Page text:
For more detailed observations, the observatory also has a smaller dome with a modern telescope (a Meade LX200, in case you’re interested). Here you can experience the difference in how the skies are observed today compared to the old days.
If telescopes are not your thing, head out onto the grassy terrace to enjoy the magnificent view over Ghent. Why grass? The observatory also houses a weather station which requires natural ground to avoid mis-measurements.
Chances are that if you mention the name Armand Pien to anyone born before 1990, they would remember him as the most famous and longest-serving Belgian TV weatherman.
The BRT (as the VRT was known at the time) invited Pien to become the first TV weatherman at the Flemish national broadcaster in 1953 because he was at the time the only Dutch-speaking meteorologist at the Royal Meteorological Institute in Brussels (KMI).
Besides the BBC, the BRT was the only television station in Europe to have daily weather reports. Pien, who had a degree in astronomy from the University of Ghent, used his regular slot after the evening news to explain the weather in layman terms. He was known as a joker and always had a weather saying ready, even if it meant making one up!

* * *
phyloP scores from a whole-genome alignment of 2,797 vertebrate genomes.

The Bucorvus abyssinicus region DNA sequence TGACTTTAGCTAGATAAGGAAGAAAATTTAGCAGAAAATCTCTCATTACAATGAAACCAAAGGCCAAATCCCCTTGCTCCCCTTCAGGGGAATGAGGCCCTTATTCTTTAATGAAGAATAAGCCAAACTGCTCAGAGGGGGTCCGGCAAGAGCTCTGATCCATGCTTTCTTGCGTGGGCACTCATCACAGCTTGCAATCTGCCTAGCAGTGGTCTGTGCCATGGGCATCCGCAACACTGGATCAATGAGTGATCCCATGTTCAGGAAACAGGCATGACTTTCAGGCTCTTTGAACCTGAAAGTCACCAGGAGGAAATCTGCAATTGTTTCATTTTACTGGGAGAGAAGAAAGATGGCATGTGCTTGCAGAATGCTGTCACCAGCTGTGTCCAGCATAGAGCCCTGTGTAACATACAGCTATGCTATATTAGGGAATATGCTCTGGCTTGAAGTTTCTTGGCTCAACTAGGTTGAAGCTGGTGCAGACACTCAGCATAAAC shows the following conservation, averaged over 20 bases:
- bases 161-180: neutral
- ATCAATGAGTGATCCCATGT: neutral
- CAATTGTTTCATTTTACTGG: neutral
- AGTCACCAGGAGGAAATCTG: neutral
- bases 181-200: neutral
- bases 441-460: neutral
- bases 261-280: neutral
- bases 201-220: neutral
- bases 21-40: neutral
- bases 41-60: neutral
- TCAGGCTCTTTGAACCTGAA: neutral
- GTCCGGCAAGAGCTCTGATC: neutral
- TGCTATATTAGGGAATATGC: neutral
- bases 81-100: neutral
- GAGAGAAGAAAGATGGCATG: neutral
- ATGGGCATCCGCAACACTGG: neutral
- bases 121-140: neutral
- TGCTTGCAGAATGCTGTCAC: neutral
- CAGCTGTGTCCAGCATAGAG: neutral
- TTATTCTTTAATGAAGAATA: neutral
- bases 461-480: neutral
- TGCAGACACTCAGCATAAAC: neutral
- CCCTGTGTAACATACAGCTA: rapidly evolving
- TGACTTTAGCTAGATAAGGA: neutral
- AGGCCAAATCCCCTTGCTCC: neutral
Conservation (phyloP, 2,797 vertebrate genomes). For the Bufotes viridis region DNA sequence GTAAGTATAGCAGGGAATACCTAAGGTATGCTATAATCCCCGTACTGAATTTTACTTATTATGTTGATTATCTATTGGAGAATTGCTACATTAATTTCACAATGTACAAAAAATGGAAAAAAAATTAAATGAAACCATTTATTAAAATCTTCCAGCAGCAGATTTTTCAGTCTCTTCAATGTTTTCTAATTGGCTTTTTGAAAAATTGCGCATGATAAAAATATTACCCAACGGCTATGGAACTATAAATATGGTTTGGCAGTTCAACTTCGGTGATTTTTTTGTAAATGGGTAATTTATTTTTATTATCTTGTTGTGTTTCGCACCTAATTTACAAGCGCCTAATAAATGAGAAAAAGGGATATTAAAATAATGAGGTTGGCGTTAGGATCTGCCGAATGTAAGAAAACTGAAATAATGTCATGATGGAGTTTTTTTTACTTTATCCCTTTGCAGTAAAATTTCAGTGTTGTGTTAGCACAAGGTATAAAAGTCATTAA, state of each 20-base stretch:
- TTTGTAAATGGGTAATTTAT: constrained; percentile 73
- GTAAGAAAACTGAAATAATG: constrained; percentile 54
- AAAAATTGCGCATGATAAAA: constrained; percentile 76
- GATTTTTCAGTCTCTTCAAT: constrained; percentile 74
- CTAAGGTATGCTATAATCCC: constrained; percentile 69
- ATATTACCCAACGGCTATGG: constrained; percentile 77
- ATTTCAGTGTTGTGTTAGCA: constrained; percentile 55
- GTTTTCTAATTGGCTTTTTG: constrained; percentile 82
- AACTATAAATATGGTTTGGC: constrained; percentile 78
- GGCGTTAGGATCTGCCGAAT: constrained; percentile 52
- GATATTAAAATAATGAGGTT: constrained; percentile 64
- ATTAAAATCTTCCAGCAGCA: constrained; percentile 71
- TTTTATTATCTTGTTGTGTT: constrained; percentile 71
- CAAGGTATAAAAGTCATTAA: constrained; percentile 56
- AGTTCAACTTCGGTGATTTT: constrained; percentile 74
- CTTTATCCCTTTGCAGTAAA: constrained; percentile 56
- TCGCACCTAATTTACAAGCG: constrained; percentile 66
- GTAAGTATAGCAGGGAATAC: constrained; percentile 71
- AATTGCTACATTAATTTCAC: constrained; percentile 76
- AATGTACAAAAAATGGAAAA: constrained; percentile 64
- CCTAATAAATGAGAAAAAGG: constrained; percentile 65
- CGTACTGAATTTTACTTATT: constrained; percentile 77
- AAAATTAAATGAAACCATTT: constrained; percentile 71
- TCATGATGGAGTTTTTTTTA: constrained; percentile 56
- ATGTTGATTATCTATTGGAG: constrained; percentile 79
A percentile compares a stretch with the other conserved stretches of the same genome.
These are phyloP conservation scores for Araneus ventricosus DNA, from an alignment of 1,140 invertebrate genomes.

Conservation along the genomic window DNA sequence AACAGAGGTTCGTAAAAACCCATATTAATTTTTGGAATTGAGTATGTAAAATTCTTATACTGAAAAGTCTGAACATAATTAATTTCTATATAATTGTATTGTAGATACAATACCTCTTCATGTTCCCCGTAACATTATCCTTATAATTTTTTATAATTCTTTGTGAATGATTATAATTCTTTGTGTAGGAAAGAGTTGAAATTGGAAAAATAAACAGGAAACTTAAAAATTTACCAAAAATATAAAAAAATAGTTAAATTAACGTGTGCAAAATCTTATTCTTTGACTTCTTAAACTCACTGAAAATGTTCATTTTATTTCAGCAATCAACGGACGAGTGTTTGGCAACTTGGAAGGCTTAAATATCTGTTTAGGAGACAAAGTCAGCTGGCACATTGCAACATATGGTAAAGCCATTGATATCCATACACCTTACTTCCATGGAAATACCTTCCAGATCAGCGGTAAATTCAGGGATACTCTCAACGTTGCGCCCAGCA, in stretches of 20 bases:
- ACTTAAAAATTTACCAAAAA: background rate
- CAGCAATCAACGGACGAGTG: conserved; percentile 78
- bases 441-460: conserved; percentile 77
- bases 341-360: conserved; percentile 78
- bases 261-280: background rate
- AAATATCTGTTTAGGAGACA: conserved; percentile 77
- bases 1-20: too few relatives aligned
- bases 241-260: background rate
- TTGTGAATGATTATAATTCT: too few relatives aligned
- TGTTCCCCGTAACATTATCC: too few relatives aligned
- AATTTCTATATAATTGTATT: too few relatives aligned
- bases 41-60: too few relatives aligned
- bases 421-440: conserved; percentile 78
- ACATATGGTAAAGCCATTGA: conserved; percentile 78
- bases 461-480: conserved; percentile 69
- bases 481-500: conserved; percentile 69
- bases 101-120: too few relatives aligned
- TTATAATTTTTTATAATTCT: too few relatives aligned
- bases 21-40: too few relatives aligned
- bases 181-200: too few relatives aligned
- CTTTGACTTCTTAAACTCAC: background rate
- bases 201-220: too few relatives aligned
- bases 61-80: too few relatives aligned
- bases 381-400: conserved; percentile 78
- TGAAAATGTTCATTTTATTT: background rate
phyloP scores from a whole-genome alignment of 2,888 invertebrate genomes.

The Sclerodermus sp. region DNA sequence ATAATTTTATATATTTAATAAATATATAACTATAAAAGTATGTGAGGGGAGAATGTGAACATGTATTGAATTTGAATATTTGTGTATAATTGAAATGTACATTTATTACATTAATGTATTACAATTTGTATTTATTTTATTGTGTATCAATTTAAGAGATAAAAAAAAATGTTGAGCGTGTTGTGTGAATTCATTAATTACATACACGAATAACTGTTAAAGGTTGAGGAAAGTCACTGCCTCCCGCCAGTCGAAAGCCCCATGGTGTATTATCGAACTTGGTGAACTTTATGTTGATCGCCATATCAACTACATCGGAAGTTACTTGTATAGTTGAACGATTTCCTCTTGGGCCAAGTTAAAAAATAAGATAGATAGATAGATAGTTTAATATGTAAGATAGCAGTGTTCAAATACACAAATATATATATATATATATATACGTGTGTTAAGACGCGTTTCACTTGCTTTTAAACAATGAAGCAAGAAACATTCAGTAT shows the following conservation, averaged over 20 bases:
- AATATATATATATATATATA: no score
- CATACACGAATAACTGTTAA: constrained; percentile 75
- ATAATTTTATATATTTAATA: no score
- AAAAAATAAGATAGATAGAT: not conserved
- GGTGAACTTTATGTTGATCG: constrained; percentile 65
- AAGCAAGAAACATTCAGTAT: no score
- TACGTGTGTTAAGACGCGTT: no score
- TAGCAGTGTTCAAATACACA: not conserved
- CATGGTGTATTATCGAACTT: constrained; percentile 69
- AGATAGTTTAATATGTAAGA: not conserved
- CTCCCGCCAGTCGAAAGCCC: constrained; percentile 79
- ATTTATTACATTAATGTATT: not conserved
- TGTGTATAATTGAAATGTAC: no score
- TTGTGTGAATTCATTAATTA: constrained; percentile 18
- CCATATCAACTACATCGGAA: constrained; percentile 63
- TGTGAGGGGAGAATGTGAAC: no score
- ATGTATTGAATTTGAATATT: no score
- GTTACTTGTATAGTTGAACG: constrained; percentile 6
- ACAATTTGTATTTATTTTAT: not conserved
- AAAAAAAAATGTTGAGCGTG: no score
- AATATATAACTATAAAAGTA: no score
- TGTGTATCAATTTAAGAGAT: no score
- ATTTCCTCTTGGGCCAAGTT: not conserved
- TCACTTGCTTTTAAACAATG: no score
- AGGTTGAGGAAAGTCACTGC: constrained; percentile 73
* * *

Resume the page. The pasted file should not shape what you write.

Is there more?
If you’re interested in space and stars, you can become a supporting member of the society, join one of the work groups or participate in a lecture series. Young enthusiasts (12-15 years old) can join the Gentster group, which organises regular introduction sessions about astronomy.
The astrophotography and spectroscopy groups have access to two remotely operated telescopes in the US. This allows them to obtain high-quality images and solid data for interesting projects. The groups meet regularly and you can see their projects and meeting times on their website.
If you want to visit the observatory, or the UGent-Volkssterrenwacht Armand Pien by its official name, the doors are open to public every Wednesday, from 8pm until 10pm (but this changes in July and August, so check their website for details). The entrance to the observatory is from the Gezusters Lovelingstraat 1, where you can ring the bell and they let you in.
The observatory itself is divided over several floors, but there is always someone there to show you the way. The volunteers of the association are also super friendly and happy to answer any questions you might have.
The observatory organises special events, whenever there is something interesting happening in the sky. In winter, the starry skies observation days are a great opportunity to visit the observatory. That’s also when the visibility is usually at its the best. Weather permitting, you will be able to observe the sky through different telescopes, while several side activities will be going on during the evening. Check the website of the observatory or follow their Facebook page for all the latest events.
If you live outside of Ghent or want to look at the skies from a darker place, visit the website of the Flemish Astronomical Society for details of other events across Flanders.